This article flies in the face of general consensus. As you're here, you either share this view or you're questioning my sanity and/or logic.

Adoption Rates

Ultimately, the success of any new technology hinges on the end-user.

Trouble is, 2FA isn't new... we've used it in various contexts since the 1960s. An ATM machine for example, requires your PIN (something you know) and your card (something you have).

When it comes to web-based authentication however, I'd argue it's actually an unmitigated failure. Although an increasing number of service providers offer 2FA support, the end-user adoption rate is still woefully low. Google (who by the way, use 2SV or "two step verification") are tight-lipped about how many users have actually enabled 2SV, but estimates range from 2-5%.

In other words, roughly 95% of end-users are either unaware of 2FA or actively choose not to use it.

The Risks

The often-overlooked and crucial risk, is that it actually weakens security for the 95% that either opt-out, or don't opt-in.

But how?

Hackers use 2FA to prevent you accessing your own accounts!

Ironic isn't it; designed with the sole intention of ensuring your accounts remain private, only to be leveraged by the very people we're trying to defeat.

Convenience, but at what cost?

Put simply, it's just too easy to switch 2FA on!

Sounds counter-intuitive, right? I mean, why would any firm make it difficult to enable a feature which increases your security? It's already difficult enough to convince users of the benefits, without making it tricky to enable too!

If they want to offer true "out-of-band" 2FA, they'll also need a phone number and/or hardware token (which you're likely charged for). The user needs to either hand over a telephone number which they otherwise wouldn't, or buy something to proactively slow-down the process of signing in. That's a tough sell; probably why companies see an average 40% drop in new clients if 2FA is mandatory!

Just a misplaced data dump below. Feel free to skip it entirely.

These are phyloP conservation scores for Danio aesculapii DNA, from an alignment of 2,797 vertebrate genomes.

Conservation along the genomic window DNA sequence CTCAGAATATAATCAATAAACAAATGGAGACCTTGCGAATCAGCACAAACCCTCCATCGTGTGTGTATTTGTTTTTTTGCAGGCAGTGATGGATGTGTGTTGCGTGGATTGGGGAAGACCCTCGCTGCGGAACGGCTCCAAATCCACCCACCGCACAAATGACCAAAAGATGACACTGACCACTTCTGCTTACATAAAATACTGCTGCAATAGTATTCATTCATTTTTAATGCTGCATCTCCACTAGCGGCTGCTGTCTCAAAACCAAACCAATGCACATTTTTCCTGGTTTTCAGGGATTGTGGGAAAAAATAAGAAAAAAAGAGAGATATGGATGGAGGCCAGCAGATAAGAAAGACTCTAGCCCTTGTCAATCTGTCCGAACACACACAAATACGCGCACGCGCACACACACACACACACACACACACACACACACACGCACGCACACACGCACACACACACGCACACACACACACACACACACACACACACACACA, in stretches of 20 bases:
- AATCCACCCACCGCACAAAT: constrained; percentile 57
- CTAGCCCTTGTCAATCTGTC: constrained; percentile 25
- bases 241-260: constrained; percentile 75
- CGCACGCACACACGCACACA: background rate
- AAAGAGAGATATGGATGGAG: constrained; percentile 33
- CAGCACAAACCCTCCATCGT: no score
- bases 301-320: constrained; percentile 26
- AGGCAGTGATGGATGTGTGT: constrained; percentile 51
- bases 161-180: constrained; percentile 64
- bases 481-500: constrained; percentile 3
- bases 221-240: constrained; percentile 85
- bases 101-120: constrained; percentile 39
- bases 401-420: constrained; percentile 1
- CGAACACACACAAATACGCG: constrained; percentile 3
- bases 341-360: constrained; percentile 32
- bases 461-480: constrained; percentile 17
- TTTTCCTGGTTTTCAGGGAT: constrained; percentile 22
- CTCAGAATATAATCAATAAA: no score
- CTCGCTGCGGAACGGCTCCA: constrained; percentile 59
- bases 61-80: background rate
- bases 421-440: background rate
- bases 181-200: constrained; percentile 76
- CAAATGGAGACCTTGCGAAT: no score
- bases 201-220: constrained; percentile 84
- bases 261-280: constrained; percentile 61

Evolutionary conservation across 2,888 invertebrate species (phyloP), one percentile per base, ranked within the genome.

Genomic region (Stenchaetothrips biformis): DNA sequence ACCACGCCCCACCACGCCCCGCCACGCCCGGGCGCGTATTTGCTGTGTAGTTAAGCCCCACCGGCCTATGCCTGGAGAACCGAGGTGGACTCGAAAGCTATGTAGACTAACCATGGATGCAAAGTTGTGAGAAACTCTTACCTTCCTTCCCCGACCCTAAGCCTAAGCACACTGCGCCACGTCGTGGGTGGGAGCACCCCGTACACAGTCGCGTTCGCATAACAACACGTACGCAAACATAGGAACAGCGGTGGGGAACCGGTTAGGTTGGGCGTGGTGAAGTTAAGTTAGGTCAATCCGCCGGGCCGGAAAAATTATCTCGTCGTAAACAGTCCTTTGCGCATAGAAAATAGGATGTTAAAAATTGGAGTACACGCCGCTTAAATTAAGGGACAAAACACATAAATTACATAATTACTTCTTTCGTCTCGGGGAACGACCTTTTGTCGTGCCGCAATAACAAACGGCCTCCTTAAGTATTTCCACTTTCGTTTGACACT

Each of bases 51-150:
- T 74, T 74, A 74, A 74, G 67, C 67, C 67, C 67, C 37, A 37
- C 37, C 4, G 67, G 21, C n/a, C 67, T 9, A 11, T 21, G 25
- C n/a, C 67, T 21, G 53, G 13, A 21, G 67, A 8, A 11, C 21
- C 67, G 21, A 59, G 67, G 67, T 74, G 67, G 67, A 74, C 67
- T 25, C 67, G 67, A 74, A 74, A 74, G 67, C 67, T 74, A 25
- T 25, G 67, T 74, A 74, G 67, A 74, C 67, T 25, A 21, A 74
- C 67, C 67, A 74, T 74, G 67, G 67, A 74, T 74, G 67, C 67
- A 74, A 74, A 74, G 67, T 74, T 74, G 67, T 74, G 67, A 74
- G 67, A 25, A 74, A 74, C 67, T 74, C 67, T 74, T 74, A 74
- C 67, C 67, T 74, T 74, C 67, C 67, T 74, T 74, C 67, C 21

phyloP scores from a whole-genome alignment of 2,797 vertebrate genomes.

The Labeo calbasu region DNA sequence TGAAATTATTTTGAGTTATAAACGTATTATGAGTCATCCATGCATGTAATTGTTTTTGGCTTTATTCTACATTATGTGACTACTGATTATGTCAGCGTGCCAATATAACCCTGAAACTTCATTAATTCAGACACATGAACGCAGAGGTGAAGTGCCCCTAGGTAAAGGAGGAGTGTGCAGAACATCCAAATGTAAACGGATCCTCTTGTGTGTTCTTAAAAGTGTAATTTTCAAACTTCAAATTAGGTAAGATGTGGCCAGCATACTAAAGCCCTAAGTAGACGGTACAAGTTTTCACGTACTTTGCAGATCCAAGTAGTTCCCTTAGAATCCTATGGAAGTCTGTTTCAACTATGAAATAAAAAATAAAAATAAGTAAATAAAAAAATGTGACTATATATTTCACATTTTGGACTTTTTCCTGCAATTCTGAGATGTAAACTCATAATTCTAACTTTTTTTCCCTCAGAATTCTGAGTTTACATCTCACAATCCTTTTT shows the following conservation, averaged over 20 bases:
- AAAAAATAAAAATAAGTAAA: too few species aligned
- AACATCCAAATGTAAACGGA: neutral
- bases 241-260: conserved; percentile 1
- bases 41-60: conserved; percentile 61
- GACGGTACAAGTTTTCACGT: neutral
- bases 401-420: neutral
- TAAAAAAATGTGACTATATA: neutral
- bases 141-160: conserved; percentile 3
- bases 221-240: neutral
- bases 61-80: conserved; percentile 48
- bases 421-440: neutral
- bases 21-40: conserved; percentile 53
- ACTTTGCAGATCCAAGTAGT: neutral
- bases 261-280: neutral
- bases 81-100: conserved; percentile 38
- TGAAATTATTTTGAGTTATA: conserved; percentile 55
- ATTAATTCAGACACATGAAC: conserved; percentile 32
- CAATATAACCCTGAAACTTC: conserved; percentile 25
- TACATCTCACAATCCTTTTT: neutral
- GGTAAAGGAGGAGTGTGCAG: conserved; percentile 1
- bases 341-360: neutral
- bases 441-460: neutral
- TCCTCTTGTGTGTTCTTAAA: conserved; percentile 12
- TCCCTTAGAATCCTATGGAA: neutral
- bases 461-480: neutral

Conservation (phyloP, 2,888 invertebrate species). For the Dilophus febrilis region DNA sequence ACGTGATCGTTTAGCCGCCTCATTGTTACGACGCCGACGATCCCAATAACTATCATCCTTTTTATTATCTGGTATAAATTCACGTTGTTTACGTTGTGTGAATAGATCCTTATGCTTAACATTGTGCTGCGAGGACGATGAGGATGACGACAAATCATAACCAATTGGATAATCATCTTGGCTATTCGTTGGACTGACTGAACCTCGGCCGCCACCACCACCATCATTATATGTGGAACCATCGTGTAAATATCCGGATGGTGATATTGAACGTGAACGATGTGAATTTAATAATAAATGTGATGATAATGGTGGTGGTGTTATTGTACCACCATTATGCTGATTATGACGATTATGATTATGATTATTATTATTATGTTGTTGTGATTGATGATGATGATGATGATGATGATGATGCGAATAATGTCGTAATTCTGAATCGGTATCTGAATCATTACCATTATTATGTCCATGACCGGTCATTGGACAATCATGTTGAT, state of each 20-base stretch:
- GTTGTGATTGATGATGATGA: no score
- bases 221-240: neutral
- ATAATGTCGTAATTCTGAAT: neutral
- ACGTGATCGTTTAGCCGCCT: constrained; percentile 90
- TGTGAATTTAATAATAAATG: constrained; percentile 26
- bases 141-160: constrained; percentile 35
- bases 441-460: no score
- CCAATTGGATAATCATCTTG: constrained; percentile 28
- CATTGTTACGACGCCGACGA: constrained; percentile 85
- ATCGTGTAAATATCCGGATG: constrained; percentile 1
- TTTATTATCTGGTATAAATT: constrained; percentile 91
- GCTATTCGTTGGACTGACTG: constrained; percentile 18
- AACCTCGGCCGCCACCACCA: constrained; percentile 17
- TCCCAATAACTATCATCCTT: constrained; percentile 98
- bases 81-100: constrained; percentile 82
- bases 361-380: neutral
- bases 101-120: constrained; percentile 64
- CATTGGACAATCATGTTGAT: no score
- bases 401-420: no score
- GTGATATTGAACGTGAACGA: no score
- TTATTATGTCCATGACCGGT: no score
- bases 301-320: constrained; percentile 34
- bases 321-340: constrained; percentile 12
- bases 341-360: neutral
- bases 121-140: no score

Let's test the theory...

  1. Open a new tab.
  2. Pick a site you use frequently and see if they support 2FA.
  3. If they do, pretend you've forgotten your password and reset it.
  4. After you've changed your password, try enabling 2FA by which ever method is available.

See how easy that was? Therein lies the problem.

How does the site know you enabled 2FA? It could have been anyone in possession of your password. More importantly, the site's willing to enable it immediately after a password change!

Inconvenience, but at what cost?

Once it's on, it's a pain to switch off without access to the account! But that's the point ;)

Imagine this scenario...

  1. An attacker gains access to your email account; itself tied to every other account you have online. Your bank, shopping sites, Paypal, Twitter, Facebook, cloud storage etc.
  2. They change the password, preventing you signing in.
  3. They enable 2FA, entering their own mobile number which of course, you don't know.

Without 2FA, a password, security question & alternative email reset should restore security/access to the account. With 2FA, you can reset the password until you're blue in the face... you still can't bypass that second factor.